Sea Kayaking / Touring
East Greenland to NW Scotland - July - September 2016
In 1728 an Inuit Paddler arrived by kayak into Aberdeen, Scotland, still alive, but barely. He died 3 days later. Intrigued by this mystery Olly Hicks lead an expedition to find out whether the strange paddler could have made the perilous journey autonomously.
After 5 years preparation, 4 prototype kayaks and onto his second paddling partner, Olly and George were finally launching into the black and sinister waters of the Denmark Strait. Well inside the Arctic Circle, brash ice and bergy bits in the water, and a low ice smoke hanging eerily over the sea as far as the eye could see. The skipper of the delivery yacht said this was as far as he could go – time to launch.
They lower the 26ft carbon kevlar double kayak into the glassy smooth sea, which is caustically cold to the touch, especially after the creature comforts of Siggi Jonsson’s 65ft Aurora Arktika.
The GPS reports 125 sea miles to their intended landing point, a scenic bay called Hornvik. The kayak pulls gingerly away from the Arktika, each man alone with his own thoughts. Olly has been in this situation before, for George it’s a novelty.
Incredibly they cross the Denmark Strait, a feat not previously recorded, in a mere 43 hours – arriving into Hornvik even before the film crew arrive there.
The crossing was straightforward if arduous. It’s always arduous though – it’s the weather that makes the difference. They saw whales, dolphin and sea birds in their tens of thousands heading offshore to the rich arctic feeding grounds. They passed through thick fogbanks with only 100m visibility, very disorientating for the navigator to maintain a correct course.
Landing in Hornvik, completely alone and exhausted, they celebrate with a fresh water immersion in a stream, rinsing the encrusted salt from their sun burned faces, before falling into the deepest slumber in the midst of a stunning Icelandic valley landscape with snow capped peaks encircling their sleep.
They’d be forgiven for taking a few days off, but the next day after lunch the pair launched back out to sea to begin the second phase of their journey; around the Icelandic coast heading east along the north coast and then down the east side to the closest point to the Faroe Islands.
The next 4 weeks sees them skipping from peninsula to peninsula, often moving at night when the wind is less and the seas are quieter, for in the land of the midnight sun the orb only dips briefly below the horizon.
The pair get a couple of severe hammerings from gales up to force 10 as they pick their way around in 30 to 50 mile hops, camping on beaches and marshes as they go.
One week after they landed at Hornvik, an Ice bear lands nearby, having swum all the way from Greenland - putting their achievement into perspective!
The Fjord crossings are tedious and reminiscent of the ocean leg, but when the route allows to hop along the headlands at the foot of towering bird cliffs, this is the stuff that makes it all worthwhile.
At last they arrive into Neskaupstadur, their leaving point for the Faroes Islands. The local kayak club are kind enough to offer their house to store the kayak and sleep on the floor. The days spent waiting for the weather window to leave for Faroes are not wasted. The boat is turned from a coast hopping craft into an alpine style fast and light ocean crossing machine. Excess kit is stripped out, water bladders are filled, cockpit tents are lashed on and the rations are loaded. Then they wait.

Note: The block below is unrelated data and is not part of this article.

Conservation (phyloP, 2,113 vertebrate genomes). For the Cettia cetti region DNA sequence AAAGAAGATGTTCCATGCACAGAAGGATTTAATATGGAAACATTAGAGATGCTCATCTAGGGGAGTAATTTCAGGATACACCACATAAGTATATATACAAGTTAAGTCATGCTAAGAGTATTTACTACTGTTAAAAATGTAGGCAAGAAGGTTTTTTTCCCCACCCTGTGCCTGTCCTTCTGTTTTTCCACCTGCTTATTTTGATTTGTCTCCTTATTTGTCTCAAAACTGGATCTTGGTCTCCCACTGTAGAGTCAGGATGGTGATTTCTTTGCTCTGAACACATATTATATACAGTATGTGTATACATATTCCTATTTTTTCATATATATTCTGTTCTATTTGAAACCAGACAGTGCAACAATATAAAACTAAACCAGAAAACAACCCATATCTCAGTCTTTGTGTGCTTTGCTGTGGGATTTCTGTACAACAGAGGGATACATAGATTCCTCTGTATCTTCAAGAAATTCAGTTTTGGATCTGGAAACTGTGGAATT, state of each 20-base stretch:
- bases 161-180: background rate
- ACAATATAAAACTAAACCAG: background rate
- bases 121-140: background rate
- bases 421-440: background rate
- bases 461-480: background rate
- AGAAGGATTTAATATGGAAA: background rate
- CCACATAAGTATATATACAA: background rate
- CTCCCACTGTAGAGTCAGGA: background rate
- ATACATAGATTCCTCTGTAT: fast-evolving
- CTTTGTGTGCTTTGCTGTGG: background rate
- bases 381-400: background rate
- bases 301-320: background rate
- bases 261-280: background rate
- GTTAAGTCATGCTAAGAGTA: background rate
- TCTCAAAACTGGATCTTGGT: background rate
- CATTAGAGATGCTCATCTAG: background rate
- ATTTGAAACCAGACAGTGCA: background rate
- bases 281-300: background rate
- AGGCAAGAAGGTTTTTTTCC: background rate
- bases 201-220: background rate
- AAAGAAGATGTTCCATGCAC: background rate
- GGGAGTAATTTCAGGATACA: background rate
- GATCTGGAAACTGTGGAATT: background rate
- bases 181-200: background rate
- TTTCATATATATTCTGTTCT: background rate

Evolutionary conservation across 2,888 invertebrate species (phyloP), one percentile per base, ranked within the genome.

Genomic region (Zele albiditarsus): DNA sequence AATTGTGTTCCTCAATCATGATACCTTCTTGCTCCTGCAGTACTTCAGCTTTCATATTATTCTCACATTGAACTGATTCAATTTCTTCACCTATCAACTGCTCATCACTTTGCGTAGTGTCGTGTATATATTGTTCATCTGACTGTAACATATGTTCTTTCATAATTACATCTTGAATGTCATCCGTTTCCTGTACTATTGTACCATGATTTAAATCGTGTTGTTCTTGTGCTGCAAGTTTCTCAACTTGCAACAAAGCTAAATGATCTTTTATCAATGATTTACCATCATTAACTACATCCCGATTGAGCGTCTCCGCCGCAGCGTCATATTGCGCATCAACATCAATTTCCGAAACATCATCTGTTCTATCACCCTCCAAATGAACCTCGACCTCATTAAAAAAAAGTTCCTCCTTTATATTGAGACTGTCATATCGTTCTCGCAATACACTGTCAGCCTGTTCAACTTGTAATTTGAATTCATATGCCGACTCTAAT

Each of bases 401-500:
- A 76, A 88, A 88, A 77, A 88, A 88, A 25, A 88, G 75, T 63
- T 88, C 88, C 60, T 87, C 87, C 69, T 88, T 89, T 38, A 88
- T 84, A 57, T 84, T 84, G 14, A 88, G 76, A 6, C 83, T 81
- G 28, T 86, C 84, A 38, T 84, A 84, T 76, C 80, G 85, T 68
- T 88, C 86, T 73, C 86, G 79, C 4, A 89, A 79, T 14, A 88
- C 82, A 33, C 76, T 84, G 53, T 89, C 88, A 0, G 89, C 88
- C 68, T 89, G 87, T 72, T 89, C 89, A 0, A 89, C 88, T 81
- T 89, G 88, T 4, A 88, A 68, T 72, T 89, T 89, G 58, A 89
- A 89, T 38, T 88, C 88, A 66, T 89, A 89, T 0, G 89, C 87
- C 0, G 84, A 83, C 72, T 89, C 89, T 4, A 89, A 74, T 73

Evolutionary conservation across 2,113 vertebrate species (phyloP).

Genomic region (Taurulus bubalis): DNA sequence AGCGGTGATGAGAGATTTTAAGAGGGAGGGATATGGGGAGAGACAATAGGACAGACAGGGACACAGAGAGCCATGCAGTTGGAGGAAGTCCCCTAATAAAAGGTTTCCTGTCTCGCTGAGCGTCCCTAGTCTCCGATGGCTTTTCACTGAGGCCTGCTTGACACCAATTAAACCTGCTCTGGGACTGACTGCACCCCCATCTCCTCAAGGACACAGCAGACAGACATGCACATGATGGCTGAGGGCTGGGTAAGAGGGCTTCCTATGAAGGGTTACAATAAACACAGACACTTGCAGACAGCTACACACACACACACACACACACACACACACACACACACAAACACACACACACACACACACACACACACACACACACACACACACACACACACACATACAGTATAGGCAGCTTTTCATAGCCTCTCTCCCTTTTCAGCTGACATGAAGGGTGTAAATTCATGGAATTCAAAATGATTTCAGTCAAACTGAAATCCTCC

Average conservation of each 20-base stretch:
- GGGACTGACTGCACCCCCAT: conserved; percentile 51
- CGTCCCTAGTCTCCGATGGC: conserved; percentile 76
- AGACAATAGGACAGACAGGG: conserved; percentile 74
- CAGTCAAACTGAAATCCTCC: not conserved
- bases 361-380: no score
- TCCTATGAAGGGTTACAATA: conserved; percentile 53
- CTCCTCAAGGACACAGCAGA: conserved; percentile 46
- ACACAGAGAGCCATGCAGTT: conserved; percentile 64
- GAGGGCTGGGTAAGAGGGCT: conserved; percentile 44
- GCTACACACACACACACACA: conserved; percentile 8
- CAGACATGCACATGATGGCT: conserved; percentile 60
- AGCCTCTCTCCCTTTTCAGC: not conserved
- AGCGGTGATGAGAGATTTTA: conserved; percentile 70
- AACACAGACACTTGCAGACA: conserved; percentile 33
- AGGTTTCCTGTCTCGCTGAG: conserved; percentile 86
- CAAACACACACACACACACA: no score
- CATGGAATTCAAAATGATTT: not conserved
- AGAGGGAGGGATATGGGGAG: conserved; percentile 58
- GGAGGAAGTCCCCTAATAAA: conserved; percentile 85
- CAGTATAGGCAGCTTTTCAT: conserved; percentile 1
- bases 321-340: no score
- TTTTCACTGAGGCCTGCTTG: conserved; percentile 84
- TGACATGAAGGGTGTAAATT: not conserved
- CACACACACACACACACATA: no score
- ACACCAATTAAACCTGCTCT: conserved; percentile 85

Finally the day comes, a window to go, two days moderate weather should dissipate to a favorable weather pattern once they are 60 miles offshore. Olly estimates it will take 5-6 days to get across, basing this from his previous longest trip of 200 miles from Shetland to Norway lead by Patrick Winterton. This time Olly is leading, and he makes the call to go.
They’re off and paddling out through the standing waves caused by the strong currents, and they’re already wet. Not a pleasant prospect at the beginning of a 300 mile paddle, all alone. After 48 hours they’ve only made 60 miles – a poor distance.
On the second morning they awake to a flat calm sea. While having their breakfast, doing their ablutions and stowing their sleeping gear, they spy a fishing boat bearing down on them. A 50ft Icelandic longliner, the Audur Vestiens, pulls alongside them and offers the boys a ride back to shore warning them of bad weather. Unperturbed the boys thank them and continue on their way – making good ground as they were. However about 10 km down the track and the fishing boat is motoring after them, honking it’s horn, trying to get them to stop, which they do. This time the fisherman are really pleading with the kayakers to return to land; there are winds of 40-60kts forecast – that’s up to hurricane strength. The coastguard have also requested the paddlers return. Olly requests the fishing boat standby while he calls their weather teams on the sat phone. One team says it’s safe to continue, while the other team advises to go with the fishing boat, so Olly makes the tough call to accept a lift back on the fishing boat.